Zero1-Max vs. New Japan: The Best Is Yet To Come

By Alan Counihan, Contributor

An interpromotional feud, when done right, can be a thing of beauty. New Japan vs. UWFI, New Japan Juniors vs. NOAH Juniors and ROH vs. CZW are all examples of this. These feuds sparked the interest of the fans, created heated atmospheres, elevated younger stars and utilized established stars better than ever. There is a believability and legitimacy brought about by an interpromotional match that rarely occurs in a regular bout. Invaders are hated more than the average heel and the home company defender is beloved more than the average babyface. It’s a simple formula that many have butchered but those who haven’t have produced some memorable and exciting feuds that will be remembered for years to come.

The latest example of such a feud is the one occurring between Zero1-Max and New Japan. The two sides have been battling since the beginning of the year with an intense hatred simmering with each passing show. Throughout this storyline, the smaller Zero1 has showcased their biggest guns since day one. Ikuto Hidaka, Takao Omori, Kohei Sato and champion Masato Tanaka have all taken post at the front lines backed by younger stars Munenori Sawa, Osamu Namiguchi and Shota Takanishi.

New Japan, on the other hand, have used this feud as a means of giving focus and direction to some their mid-card talent. The best example of this is the use of Koji Kanemoto, a veteran of interpromotional wars past. Kanemoto has been at the forefront, sparking much of the hostility in the beginning and making his impact felt on Zero1 shows regularly. Kanemoto has been backed by the likes of Manabu Nakanishi, Ryosuke Taguchi and a collection of fiery younger wrestlers including Yujiro, Hirasawa and the impressive Tetsuya Naito.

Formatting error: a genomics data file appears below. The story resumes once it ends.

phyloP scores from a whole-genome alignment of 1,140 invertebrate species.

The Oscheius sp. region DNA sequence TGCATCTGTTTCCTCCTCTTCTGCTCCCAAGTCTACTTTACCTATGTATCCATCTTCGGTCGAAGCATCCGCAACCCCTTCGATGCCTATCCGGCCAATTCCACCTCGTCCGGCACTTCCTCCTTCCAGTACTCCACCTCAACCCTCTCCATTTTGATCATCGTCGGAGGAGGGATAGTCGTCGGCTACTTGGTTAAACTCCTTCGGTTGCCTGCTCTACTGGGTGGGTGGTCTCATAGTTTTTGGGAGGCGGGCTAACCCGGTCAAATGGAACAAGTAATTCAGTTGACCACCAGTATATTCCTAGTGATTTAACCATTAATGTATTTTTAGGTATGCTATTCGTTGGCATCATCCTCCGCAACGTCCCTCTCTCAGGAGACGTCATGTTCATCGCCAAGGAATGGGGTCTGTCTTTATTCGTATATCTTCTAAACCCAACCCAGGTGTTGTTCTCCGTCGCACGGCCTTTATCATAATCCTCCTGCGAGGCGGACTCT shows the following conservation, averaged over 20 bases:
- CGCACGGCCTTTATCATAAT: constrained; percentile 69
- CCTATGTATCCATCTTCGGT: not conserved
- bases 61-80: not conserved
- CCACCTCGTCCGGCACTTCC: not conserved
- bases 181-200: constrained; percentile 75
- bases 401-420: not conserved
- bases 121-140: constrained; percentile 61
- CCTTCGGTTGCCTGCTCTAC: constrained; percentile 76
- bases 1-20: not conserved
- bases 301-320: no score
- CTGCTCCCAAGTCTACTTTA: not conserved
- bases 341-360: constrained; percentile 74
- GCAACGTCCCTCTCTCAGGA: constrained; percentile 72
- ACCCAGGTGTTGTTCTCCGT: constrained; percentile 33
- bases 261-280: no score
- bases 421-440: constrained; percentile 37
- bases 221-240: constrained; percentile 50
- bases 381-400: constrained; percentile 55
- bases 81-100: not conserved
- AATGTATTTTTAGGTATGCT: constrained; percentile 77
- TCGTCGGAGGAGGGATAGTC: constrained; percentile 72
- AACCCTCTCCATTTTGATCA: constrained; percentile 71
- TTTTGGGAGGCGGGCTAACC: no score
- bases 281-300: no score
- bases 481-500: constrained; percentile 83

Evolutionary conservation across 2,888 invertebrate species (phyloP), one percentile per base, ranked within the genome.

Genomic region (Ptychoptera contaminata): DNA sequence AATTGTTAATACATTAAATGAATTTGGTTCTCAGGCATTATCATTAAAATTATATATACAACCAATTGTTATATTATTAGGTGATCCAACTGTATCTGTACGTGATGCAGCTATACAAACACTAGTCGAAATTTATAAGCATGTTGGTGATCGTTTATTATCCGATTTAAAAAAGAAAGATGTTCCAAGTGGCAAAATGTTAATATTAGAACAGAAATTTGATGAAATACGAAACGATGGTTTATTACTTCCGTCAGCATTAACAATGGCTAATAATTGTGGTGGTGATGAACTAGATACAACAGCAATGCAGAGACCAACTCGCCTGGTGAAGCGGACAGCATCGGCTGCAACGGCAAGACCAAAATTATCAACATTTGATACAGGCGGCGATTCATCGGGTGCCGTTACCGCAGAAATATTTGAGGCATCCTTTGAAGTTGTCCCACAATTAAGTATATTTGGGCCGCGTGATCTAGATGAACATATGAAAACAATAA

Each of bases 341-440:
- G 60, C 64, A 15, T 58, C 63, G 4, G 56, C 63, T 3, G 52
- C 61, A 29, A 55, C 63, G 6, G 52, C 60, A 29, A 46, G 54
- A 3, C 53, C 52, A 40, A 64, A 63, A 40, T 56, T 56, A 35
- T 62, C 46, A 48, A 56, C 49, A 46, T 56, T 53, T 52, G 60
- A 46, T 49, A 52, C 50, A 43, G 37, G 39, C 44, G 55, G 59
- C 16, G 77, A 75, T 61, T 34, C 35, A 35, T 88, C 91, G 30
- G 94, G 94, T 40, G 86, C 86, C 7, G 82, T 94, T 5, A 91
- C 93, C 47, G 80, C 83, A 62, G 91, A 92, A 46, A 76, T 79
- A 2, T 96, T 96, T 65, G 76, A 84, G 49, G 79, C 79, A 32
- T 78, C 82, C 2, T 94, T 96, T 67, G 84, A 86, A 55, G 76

The majority of altercations have taken place on Zero1 turf. Of course on that territory Kanemoto and his teammates are despised while Tanaka and his partners are adored.

However, this feud’s most memorable match actually took place in New Japan. It featured the strong Zero1 team of Tanaka and Hidaka taking on the team of Kanemoto and Naito. This was one of the only matches in this feud that didn’t involve Kanemoto bullying people around and getting tons of heat instead the focus was on the youngster who was by his side. Naito, in the “away” matches was following his partners lead and thriving in a heelish role. Meanwhile, at home, against two established outsiders, he was in for a beating and boy did he get one. He sold every kick, forearm and submission like death and gained so much sympathy from the crowd. He finally got to make a big comeback which resulted in a rocking Korakuen Hall. Of course, he fell in the end to a vicious sliding elbow from Tanaka but he was truly elevated in defeat.

For the most part, the matches on Zero1 turf have been quite stellar. On 4/6 the sides split two big singles matches. Kanemoto defeated Ikuto Hidaka, Zero1’s second in command, and Tanaka defended his belt against Nakanishi. Along with a fiery six-man tag featuring the younger wrestlers, these matches contributed to a show that really gave the feud momentum leading into what could be the blow off – Masato Tanaka vs. Koji Kanemoto on New Japan turf.

Personally, I cannot wait to see this match as these guys have been the central characters throughout this angle and have had heated altercations in many tags. This big singles match was inevitable and we should expect nothing but greatness from these two. It’s safe to assume that the best is yet to come.

2 thoughts on “Zero1-Max vs. New Japan: The Best Is Yet To Come”

  1. Yeah, I’ll try and put something up as regularly as possible. I’ll keep with the puroresu theme for the most part if that’s what people are digging.

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